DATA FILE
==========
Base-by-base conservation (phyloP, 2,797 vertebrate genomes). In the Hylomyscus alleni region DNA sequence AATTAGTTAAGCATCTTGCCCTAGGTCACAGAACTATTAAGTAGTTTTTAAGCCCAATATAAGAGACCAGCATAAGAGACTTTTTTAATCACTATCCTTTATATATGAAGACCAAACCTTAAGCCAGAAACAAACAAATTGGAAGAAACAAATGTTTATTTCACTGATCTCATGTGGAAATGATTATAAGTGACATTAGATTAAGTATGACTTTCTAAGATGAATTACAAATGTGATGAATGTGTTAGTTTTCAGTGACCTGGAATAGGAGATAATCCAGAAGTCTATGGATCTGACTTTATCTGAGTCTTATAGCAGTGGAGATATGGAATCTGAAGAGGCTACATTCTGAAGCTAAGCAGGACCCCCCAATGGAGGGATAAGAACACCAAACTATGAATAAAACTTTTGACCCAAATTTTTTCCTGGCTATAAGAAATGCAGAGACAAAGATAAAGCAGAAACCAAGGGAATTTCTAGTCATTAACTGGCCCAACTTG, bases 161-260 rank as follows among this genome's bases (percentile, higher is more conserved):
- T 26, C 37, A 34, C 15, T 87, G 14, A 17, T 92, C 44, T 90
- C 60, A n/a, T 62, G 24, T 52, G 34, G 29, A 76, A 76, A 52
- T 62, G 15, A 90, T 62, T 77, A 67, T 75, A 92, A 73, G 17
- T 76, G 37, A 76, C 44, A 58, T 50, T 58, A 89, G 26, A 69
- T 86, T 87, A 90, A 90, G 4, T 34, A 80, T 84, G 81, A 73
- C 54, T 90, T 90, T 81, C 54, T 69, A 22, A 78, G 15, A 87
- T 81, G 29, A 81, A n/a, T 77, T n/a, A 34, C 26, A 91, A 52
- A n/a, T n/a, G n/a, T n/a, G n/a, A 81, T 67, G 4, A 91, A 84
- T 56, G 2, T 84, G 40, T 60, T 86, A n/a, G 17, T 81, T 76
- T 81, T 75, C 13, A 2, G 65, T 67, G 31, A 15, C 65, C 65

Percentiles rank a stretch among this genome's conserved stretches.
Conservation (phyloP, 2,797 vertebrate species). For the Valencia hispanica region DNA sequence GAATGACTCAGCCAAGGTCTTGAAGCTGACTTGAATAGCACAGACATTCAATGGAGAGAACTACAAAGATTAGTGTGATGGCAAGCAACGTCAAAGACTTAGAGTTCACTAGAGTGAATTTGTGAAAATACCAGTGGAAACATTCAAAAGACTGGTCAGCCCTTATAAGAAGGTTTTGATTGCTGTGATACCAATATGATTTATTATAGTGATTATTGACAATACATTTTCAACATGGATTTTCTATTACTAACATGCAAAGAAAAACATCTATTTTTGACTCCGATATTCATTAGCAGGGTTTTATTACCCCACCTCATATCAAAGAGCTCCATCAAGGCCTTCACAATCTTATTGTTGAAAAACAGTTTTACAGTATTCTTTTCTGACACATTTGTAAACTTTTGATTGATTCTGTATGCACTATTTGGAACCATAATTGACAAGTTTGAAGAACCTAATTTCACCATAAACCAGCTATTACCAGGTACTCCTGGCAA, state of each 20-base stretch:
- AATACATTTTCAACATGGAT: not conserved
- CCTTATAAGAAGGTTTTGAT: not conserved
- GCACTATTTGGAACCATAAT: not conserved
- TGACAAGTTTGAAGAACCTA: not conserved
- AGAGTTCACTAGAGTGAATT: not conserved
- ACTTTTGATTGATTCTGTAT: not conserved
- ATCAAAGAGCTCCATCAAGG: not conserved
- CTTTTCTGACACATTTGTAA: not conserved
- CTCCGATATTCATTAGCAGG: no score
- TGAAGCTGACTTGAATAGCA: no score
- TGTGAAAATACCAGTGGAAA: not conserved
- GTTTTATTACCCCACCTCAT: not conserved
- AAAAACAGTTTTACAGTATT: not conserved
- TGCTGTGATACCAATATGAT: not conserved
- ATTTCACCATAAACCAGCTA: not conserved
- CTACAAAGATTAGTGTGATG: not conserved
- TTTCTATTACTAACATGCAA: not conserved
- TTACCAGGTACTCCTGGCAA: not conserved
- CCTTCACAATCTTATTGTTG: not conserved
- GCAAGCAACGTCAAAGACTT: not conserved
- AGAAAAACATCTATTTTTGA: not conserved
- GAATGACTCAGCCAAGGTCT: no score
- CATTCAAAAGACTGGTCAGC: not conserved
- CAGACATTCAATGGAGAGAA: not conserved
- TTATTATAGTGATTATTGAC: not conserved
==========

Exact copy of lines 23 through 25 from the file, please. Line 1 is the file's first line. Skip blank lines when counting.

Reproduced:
- TGAAGCTGACTTGAATAGCA: no score
- TGTGAAAATACCAGTGGAAA: not conserved
- GTTTTATTACCCCACCTCAT: not conserved